Finally, there is the matter of attitude. Angry, resentful, and bitter job applicants do little to help their cause. All too often the interviewer or HR representative at the company gets the full brunt of the applicant’s anger and annoyance with their raw deal from a previous employer along with the natural frustration of a person’s prolonged job search. While at the end of the meeting the candidate might feel relieved and momentarily purged, the poor company representative is bewildered, not knowing what to think.
In other instances a person’s attitude is primarily a reflection of their sense of defeatism over the whole job search process. There is no question that it is a grind. A hang-dog attitude that fails to inspire a sense of energy and optimism in the employment interviewer will likely lead to a self-fulfilling prophesy and another rejection letter or rebuff by email or voice message. It should come as no surprise that one of the leading causes of burnout with any activity results from trying so hard to succeed with little return for one’s efforts. Thus, it is important to find ways to keep your spirits up and maintain a positive attitude in the face of rejection.
Counterproductive attitudes can also be apparent when an applicant makes it clear that the job being offered is far beneath the person’s experience level and expertise. On other occasions, bad attitudes emerge when older workers find themselves being interviewed by people the same age as their children, and their resentment is palpable. Remember, it is not the fault of the interviewer or the entry-level HR rep that he or she is young. It obviously becomes a red flag to a potential employer if the job candidate cannot seem to get along with younger coworkers. Finally, it is easier said than done in terms of maintaining your cool when the applicant draws interviewers or HR reps who are arrogant, disrespectful, or harboring obvious signs of ageism in their attitudes.
Of course age, appearance, and attitude are not all unrelated to each other. The older worker may or may not have made an effort to stay fit. Moreover, those same effects of aging and appearance also hurt one’s self-esteem and adversely impact a person’s attitude. Furthermore, extra weight or graying (or no) hair make a person look and feel older. Finally, feeling defeated and depressed can add years to your personal appearance and also lead to unhealthy behaviors like overeating. In other instances, there are even unhealthier behaviors, like alcohol abuse which deteriorate appearance and take its toll.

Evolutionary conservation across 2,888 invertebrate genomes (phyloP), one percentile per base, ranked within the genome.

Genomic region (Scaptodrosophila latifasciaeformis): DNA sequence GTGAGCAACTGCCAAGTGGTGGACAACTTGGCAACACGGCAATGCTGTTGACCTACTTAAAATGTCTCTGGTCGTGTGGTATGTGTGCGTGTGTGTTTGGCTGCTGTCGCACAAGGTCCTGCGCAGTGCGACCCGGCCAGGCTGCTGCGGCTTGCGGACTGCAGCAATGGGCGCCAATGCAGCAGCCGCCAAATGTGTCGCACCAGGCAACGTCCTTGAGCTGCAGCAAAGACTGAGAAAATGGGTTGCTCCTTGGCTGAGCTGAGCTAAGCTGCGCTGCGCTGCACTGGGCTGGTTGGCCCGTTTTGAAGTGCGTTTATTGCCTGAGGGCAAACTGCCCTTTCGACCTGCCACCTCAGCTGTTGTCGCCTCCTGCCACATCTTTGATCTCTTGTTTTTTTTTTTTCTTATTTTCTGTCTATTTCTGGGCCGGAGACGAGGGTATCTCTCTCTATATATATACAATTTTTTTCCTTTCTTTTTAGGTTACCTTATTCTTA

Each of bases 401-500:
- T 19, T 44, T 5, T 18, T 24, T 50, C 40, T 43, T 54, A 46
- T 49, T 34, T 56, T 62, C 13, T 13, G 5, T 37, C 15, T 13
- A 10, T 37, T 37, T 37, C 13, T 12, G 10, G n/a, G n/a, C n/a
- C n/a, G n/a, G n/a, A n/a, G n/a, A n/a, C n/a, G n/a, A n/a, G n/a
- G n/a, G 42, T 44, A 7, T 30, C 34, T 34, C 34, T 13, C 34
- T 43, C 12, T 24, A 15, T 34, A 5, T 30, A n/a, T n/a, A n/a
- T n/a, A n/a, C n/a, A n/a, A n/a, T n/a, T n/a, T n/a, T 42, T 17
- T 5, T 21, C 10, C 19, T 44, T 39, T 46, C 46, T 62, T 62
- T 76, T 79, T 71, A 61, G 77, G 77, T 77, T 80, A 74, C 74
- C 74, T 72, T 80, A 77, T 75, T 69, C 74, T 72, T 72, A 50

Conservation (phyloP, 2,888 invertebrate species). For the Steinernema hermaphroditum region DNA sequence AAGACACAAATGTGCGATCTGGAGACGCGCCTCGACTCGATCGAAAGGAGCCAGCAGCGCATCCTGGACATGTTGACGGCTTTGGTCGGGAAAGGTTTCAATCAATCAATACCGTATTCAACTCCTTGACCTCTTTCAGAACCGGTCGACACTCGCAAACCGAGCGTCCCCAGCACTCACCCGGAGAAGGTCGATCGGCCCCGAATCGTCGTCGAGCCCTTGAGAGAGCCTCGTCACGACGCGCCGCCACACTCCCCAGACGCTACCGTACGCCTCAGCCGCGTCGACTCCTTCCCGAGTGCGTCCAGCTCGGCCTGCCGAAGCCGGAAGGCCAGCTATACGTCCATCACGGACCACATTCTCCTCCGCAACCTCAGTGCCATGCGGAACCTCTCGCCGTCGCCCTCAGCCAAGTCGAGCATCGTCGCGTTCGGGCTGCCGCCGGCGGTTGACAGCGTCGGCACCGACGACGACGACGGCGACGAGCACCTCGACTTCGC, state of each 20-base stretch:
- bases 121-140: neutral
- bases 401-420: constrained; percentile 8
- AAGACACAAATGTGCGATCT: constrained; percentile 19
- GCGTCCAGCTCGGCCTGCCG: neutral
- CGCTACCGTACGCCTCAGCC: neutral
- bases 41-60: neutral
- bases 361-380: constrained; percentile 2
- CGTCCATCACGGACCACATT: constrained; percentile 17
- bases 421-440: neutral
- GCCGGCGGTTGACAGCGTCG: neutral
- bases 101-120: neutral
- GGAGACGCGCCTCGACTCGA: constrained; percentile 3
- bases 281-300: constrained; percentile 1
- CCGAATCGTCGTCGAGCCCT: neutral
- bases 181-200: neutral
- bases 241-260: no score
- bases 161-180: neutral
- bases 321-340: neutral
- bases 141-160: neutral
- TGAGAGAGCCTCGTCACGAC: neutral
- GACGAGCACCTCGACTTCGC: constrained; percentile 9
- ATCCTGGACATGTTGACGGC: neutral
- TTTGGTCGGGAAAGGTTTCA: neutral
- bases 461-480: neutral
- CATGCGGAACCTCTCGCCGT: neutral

While no sure-fire ways exist to eliminate all of the effects of aging, appearance, and attitude, there are proven techniques that can mitigate their impact. The key, of course, is to maintain a level of self-discipline to feel better about your appearance and have a healthier and more productive attitude, which, in turn, will allow you to be viewed as a more viable job candidate. In the end, the onus is on you to show that you can contribute to an organization’s survival and growth in a period of difficult economic times.
Stephen A. Laser, PhD has over 30 years of experience as a business psychologist. He founded and manages a Chicago-based consulting firm specializing in advising clients on hiring employees. Over the past 10 years, Dr. Laser has been a guest speaker to various groups of unemployed individuals, typically over the age of 40, and previously taught courses in business psychology at Northwestern University, Roosevelt University and the Lake Forest Graduate School of Management.
Dr. Laser is the author of Out-of-Work and Over-40: Practical Advice for Surviving Unemployment and Finding a Job. He is a regular contributor to The Weissman Report, has written articles for top media outlets and industry publications and has been quoted as an expert by BusinessWeek.com, CBS MoneyWatch, Huffington Post, Black Enterprise and the Chicago Tribune. For more information, please visit www.laserassociates.net.
Source of images: Photospin.com